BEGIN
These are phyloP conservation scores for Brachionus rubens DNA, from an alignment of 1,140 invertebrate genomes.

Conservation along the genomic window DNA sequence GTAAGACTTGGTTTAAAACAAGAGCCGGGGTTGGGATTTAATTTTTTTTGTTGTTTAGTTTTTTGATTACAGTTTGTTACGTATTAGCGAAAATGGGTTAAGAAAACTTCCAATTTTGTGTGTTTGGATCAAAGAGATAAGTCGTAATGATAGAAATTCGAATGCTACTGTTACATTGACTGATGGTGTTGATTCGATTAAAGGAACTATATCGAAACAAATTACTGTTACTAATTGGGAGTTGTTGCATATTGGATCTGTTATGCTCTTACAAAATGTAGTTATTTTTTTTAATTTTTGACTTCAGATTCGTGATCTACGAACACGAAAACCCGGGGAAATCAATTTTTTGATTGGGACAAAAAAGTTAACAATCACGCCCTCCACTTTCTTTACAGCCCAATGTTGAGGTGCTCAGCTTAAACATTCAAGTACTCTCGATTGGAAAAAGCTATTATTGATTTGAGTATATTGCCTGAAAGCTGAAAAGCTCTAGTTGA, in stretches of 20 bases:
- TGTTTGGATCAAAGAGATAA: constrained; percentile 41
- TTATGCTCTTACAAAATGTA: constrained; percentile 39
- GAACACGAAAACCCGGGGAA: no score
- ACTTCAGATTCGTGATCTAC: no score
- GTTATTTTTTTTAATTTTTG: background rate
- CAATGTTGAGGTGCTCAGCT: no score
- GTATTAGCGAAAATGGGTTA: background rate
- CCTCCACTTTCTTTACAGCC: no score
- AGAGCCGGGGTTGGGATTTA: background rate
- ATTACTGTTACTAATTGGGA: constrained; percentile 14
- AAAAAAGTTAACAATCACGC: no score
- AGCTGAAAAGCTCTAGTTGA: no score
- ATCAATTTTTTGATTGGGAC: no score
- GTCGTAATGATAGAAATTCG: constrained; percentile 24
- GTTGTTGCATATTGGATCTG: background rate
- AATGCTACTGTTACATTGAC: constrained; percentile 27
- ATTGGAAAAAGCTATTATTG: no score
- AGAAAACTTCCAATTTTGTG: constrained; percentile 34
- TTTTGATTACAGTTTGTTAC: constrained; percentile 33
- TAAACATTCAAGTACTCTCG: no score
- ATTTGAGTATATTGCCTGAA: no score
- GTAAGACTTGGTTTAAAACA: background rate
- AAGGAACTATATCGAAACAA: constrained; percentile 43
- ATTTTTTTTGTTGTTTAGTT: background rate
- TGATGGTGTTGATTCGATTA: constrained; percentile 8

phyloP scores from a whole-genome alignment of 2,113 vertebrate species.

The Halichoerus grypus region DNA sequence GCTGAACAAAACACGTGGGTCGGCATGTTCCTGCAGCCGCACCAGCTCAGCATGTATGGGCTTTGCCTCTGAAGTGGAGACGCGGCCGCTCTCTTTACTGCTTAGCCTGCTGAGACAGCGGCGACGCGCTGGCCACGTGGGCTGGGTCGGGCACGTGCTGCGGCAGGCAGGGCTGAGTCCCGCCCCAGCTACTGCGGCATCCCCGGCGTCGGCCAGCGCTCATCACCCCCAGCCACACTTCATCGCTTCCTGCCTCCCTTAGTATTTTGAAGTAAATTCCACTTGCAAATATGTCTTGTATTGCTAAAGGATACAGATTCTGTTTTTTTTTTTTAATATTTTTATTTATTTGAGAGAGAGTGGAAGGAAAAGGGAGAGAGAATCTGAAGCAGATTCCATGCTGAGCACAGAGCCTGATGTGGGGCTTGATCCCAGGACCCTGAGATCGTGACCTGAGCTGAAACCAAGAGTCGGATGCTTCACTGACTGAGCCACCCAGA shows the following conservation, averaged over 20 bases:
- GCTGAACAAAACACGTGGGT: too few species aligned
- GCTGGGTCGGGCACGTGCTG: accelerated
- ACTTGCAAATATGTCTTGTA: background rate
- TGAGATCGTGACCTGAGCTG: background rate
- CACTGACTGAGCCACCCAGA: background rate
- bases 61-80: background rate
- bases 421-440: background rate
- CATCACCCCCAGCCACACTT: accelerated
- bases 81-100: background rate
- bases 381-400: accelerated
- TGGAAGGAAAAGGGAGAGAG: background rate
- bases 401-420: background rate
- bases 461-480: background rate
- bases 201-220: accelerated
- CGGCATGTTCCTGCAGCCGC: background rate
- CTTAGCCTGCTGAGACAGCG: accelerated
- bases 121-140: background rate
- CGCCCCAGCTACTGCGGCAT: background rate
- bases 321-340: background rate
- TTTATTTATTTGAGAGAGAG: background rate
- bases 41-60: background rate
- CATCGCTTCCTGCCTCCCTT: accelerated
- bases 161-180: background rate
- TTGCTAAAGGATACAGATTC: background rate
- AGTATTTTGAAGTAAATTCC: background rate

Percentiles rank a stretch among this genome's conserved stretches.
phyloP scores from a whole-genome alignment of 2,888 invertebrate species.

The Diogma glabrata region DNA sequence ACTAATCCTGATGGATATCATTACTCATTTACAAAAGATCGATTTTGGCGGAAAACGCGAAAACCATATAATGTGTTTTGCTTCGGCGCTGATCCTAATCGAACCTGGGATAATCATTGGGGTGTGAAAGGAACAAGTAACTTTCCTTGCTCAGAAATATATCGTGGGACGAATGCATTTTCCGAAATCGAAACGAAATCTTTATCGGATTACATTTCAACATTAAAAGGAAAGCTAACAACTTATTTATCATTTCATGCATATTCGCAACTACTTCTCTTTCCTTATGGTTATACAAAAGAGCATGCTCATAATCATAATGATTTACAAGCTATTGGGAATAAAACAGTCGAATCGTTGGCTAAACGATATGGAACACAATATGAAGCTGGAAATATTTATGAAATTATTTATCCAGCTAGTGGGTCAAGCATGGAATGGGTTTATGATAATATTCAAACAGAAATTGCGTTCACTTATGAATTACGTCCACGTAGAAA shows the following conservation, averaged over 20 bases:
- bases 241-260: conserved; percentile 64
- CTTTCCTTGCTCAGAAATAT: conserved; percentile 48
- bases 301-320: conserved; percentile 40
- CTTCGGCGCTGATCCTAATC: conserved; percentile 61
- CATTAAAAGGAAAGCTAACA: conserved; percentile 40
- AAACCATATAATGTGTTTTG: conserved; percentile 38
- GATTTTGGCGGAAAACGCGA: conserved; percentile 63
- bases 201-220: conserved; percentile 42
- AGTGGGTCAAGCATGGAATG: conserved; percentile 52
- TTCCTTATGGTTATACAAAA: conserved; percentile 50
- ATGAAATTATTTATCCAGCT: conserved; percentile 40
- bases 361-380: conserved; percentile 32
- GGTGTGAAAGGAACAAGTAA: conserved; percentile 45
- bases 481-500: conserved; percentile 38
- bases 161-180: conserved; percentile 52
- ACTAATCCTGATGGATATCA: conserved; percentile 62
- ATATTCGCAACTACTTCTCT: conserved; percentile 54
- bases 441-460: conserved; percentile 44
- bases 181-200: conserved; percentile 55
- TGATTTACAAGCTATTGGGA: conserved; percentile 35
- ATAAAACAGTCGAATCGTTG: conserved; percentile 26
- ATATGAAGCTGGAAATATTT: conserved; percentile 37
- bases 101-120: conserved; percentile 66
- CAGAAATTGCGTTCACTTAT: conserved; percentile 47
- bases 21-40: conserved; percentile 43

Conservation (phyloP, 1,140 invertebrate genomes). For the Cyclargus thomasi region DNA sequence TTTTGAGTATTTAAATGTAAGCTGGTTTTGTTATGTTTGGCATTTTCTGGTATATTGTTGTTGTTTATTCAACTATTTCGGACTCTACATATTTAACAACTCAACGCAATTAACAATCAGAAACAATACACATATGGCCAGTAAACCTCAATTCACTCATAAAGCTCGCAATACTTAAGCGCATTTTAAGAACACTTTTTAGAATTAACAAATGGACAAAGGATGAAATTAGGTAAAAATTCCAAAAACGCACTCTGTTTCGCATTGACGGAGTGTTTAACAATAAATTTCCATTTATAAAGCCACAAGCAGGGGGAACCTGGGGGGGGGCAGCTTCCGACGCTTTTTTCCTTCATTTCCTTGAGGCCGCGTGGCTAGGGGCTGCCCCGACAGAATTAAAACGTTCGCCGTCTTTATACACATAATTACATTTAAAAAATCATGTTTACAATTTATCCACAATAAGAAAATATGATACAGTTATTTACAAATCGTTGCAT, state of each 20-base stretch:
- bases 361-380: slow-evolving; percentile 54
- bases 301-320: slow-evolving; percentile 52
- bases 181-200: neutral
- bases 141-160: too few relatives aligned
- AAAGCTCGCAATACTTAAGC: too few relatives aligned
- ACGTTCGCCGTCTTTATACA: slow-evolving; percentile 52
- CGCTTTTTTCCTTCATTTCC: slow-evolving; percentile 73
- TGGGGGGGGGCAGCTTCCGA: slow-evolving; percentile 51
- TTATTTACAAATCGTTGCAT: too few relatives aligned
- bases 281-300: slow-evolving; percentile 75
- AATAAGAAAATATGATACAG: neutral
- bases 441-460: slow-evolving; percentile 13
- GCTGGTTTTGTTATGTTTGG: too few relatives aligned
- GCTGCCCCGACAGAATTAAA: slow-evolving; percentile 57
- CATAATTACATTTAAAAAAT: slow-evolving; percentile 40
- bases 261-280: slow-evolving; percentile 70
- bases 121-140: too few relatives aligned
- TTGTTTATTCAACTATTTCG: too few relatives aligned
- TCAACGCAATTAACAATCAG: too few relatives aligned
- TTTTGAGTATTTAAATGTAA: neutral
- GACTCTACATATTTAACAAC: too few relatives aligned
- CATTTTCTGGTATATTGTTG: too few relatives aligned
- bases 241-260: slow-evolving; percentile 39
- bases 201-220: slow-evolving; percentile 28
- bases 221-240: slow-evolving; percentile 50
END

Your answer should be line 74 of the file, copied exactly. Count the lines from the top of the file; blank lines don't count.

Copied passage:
- ATATTCGCAACTACTTCTCT: conserved; percentile 54